Marketing Asset Management: How to Find Everything You Need (Quickly)Click To Tweet
Download Your Marketing Asset Management TemplatesMake managing your assets easier with these downloadable resources:
- Asset Naming Convention Template: Make sure assets are clearly and consistently labelled.
- File Naming Convention Documentation Template: Provide directions for your team on how to name assets and where to find them.
- Marketing File Folder Structure Templates: Ready-made set of file folders to organize your assets.
What is Marketing Asset Management?Still unsure what “marketing asset management” really means? The fancy definition of marketing asset management is the process of storing and organizing the assets used by your marketing team, such as:
- Image templates
- Podcast episodes
- Event posters
- Blog posts
Why is it Important to Manage My Marketing Assets?Chances are you’ve got a bunch of files on your computer. You know exactly where every asset is, so you’re questioning why marketing asset management is important. Aside from the fact it helps your co-workers find your assets, it solves these three problems:
1. Team Members Stop Asking for Assets From Other StaffPicture this: Your Marketing Executive, Sophie, is looking for an image to share on social media that was created by Jane. However, Sophie can’t find the image, so she asks Jane and disrupts her workflow. This type of multitasking leads to as much as a 40% drop in productivity, not just for Jane, but the people around her, too. Marketing asset management software would allow Sophie to find the image she’s looking for without the disruption. She can leave Jane to complete her own work and probably find the asset faster than with Jane’s help.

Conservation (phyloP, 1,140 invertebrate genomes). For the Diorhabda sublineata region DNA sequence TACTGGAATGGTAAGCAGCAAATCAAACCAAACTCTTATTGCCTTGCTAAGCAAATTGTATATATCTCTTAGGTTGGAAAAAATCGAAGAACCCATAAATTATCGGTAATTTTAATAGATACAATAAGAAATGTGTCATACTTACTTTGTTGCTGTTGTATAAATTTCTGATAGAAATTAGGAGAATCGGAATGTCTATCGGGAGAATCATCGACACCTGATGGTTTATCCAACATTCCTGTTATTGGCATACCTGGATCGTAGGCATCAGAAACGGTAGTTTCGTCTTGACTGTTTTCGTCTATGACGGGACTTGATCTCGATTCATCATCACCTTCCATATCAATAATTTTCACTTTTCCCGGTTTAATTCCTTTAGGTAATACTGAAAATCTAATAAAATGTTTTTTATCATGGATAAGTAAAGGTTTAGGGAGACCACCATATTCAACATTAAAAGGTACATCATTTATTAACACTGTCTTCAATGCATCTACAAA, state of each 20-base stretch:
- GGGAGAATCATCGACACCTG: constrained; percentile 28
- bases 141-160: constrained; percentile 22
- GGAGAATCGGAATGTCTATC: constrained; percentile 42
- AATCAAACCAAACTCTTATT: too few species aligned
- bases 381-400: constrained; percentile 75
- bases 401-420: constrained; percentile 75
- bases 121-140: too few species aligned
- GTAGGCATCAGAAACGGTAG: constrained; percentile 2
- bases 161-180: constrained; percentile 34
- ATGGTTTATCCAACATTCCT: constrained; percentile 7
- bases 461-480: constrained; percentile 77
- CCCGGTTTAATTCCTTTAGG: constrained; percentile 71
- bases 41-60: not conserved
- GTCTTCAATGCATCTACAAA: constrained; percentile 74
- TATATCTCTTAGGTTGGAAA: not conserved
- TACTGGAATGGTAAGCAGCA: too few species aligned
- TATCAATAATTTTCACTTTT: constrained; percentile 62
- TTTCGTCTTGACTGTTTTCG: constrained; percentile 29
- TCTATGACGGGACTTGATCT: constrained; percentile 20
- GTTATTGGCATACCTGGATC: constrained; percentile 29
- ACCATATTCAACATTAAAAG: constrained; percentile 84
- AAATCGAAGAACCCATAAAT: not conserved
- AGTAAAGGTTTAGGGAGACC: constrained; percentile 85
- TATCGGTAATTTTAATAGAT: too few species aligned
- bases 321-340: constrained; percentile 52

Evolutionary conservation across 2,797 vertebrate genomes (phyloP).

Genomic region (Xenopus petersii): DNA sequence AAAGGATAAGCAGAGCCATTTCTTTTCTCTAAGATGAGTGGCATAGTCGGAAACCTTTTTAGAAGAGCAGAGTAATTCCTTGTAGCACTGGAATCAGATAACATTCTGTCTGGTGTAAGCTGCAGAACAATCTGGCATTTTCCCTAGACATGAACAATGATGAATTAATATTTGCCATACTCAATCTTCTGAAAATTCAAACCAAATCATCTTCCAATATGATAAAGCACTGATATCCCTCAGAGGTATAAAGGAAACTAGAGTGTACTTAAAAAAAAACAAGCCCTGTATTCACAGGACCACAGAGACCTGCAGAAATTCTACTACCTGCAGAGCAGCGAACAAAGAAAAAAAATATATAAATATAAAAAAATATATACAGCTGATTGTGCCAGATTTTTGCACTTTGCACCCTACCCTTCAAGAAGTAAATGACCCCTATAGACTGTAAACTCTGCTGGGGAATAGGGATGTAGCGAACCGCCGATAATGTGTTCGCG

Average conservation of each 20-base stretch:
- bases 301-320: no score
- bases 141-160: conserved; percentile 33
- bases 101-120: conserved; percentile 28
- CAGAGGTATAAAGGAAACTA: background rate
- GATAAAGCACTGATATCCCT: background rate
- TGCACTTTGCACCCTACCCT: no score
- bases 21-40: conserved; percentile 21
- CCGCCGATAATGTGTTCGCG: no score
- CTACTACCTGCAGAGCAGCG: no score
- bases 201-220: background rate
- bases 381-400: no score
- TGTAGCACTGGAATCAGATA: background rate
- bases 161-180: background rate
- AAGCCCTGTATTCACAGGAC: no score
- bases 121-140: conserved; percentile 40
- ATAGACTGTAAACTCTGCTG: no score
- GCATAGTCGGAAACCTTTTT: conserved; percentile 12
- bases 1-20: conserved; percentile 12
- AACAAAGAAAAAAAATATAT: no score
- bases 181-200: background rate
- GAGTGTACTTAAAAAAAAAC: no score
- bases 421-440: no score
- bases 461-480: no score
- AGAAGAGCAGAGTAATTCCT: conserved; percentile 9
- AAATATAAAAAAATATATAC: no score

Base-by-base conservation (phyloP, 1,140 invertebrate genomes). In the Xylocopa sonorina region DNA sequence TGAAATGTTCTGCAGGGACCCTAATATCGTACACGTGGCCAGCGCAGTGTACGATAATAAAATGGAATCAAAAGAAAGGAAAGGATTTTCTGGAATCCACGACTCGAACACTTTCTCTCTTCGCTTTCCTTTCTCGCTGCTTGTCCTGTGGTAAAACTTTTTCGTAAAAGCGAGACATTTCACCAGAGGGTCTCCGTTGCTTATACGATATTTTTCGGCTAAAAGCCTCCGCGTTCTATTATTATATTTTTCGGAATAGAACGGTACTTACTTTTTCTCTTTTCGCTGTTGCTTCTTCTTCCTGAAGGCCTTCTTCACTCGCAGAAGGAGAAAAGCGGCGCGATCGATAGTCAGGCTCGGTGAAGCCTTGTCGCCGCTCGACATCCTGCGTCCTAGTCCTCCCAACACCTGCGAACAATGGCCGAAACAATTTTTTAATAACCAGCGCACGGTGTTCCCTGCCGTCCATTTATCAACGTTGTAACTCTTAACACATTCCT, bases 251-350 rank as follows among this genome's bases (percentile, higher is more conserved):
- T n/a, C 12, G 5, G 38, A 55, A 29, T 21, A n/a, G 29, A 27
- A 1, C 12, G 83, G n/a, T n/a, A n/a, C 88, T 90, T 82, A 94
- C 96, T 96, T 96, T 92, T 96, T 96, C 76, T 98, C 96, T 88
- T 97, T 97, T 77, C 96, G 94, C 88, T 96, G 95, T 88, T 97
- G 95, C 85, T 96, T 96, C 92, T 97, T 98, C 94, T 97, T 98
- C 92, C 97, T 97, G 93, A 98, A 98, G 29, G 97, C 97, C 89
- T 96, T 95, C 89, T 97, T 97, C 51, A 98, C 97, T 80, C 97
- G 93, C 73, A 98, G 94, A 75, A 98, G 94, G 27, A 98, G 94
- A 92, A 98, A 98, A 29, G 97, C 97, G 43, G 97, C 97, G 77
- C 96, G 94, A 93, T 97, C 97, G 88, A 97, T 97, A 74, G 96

2. Save Time on Asset CreationDid you know that employees spend 1.8 hours every day searching and gathering information?
Did you know that employees spend 1.8 hours every day searching and gathering information?Click To Tweet
3. Maintain Brand ConsistencyProperly storing your marketing assets means staff can browse their library before creating anything new. Not only does this stop them creating things twice, but it gives them the chance to see your style or standards. Do you have a set of brand colors? What fonts do you use? Do the introductions to your blog posts follow a similar format? When staff can view a library of assets before creating something new, they can follow those guidelines. This creates brand consistency, which means brands can be 3 to 4 times more likely to experience brand visibility and have an average revenue increase of 33%.
How to Implement Marketing Asset Management EffectivelyNow that we understand the benefits of marketing asset management, you might be wondering how you can organize your files. Here’s how you can implement your own process:
1. Choose One Place to Store AssetsThe first thing you’ll need to think about is where you’re storing your assets. You’ll want to use software that makes it easy to organize files, create folders, and invite new people to (such as new hires, or staff from another department). This could be your project management tool, Dropbox, Google Drive, etc.,but things could get muddled easily. The easiest option is an asset organizer, which makes it easy to view and store your assets. If you’re still dead-set on using a tool like Dropbox, Google Drive, and OneDrive, our asset organizer syncs with them. This means you can upload your assets to those tools as normal, then pull them into your asset organizer to make it easier to find what you’re looking for.
2. Develop a Clear Folder Structure to Organize ThemThe goal is to make it easy to find a specific asset without trawling through tons of files. So, make a folder structure that makes it easy to find what you’re looking for—like having folders for each marketing channel you have. That might include: